The International Monetary Fund confirmed Tuesday that Greece missed its scheduled $1.5 billion debt repayment, becoming the first advanced economy to default in the IMF's seven-decade history.
In a statement, the IMF also confirmed that it had received a further bailout request from the Greeks, "which will go to the Executive Board in due course."
Greek politicians had scrambled to request another bailout to help pay for more than $30 billion in future loan payments and avoid the steep austerity measures demanded by European creditors. Greece has been locked in a monthslong battle with its creditors represented by the so-called troika: the European Commission, the European Central Bank and the IMF.
Greece's fall into arrears with the IMF raises further fears that the country will leave the eurozone, the group of nations bound by a common currency. That event, known colloquially as the Grexit, could spark economic turmoil and sink the country into an immediate financial catastrophe. This week Greek authorities imposed capital controls to prevent a national bank run.
The IMF does not allow late payments, and though it has bent certain rules for Greece in the past, international members have pushed the organization to take a firm hand with Greek debt repayments.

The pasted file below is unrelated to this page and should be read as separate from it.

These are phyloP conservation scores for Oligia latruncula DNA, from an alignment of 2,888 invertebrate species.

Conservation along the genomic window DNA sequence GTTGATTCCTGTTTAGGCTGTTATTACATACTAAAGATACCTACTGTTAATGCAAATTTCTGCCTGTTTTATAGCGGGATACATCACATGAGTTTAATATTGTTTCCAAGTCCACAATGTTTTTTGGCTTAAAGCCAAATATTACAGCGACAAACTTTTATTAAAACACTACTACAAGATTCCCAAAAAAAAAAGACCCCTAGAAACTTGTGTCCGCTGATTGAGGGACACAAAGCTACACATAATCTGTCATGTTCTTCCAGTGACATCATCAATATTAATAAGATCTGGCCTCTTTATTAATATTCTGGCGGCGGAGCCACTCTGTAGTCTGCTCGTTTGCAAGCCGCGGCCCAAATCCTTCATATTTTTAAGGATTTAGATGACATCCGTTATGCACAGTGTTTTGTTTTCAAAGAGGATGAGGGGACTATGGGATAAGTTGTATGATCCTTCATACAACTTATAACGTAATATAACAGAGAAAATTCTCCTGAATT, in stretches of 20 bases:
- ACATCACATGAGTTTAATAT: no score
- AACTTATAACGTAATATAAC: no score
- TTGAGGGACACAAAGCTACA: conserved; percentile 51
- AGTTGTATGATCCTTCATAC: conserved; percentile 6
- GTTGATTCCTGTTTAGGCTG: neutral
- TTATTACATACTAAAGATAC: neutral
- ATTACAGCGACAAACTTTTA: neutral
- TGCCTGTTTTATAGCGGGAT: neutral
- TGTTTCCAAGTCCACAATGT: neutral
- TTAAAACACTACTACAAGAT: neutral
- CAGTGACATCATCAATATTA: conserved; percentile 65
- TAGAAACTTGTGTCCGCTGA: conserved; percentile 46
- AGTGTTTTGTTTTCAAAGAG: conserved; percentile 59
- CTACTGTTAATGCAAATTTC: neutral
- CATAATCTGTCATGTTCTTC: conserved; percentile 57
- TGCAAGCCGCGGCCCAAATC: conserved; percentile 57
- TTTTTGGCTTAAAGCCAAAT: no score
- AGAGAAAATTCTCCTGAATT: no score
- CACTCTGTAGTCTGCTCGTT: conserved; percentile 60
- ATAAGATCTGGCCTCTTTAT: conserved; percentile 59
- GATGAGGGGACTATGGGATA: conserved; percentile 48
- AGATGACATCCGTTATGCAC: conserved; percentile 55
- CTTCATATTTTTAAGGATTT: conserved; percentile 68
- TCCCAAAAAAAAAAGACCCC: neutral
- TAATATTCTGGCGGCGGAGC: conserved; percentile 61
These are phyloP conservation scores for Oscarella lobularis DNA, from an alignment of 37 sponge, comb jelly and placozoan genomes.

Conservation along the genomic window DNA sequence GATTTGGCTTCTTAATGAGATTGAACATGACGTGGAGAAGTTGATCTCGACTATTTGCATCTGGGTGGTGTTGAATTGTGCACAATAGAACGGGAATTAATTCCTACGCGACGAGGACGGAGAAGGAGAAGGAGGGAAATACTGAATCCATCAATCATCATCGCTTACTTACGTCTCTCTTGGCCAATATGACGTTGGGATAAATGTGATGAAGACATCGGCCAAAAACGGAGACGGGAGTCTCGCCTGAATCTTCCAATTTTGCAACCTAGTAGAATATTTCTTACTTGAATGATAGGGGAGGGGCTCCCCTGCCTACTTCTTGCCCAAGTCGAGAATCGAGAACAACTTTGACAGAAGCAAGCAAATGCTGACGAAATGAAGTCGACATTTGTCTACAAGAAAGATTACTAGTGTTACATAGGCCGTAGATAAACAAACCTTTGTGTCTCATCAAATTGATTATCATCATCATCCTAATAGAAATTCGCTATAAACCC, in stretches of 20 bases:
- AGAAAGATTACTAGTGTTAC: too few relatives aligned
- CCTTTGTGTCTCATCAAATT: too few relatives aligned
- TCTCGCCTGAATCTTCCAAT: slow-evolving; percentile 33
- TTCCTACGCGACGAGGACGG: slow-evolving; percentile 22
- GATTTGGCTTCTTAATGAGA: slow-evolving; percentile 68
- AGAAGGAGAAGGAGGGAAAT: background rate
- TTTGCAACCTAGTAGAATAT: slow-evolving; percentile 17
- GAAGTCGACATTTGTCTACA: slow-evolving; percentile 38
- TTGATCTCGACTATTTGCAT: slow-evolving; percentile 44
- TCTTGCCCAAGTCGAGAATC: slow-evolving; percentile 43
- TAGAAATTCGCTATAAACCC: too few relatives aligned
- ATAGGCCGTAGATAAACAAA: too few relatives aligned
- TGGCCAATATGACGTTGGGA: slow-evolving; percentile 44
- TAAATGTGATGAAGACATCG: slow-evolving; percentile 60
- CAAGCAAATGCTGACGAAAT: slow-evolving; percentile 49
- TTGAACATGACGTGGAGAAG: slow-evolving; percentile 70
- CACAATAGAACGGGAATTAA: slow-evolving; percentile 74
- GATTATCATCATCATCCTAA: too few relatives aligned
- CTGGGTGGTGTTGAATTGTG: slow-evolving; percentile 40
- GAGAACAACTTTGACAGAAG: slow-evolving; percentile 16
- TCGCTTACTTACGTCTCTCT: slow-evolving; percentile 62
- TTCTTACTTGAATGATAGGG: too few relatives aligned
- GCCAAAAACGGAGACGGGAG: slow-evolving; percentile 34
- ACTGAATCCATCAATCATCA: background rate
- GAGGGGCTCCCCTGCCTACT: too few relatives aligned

The consequences of falling into default could be severe. Greece potentially loses access to the IMF's funding facilities and eventually may have its membership revoked.
Greek diplomats are expected to continue their negotiations with European finance chiefs this week. But in a complication of those talks, the nation's leftist Prime Minister Alexis Tsipras scheduled a popular referendum over proposed bailout measures. European leaders fear that a popular rejection of the austerity program demanded by Germany and its counterparts could signal a break with the eurozone.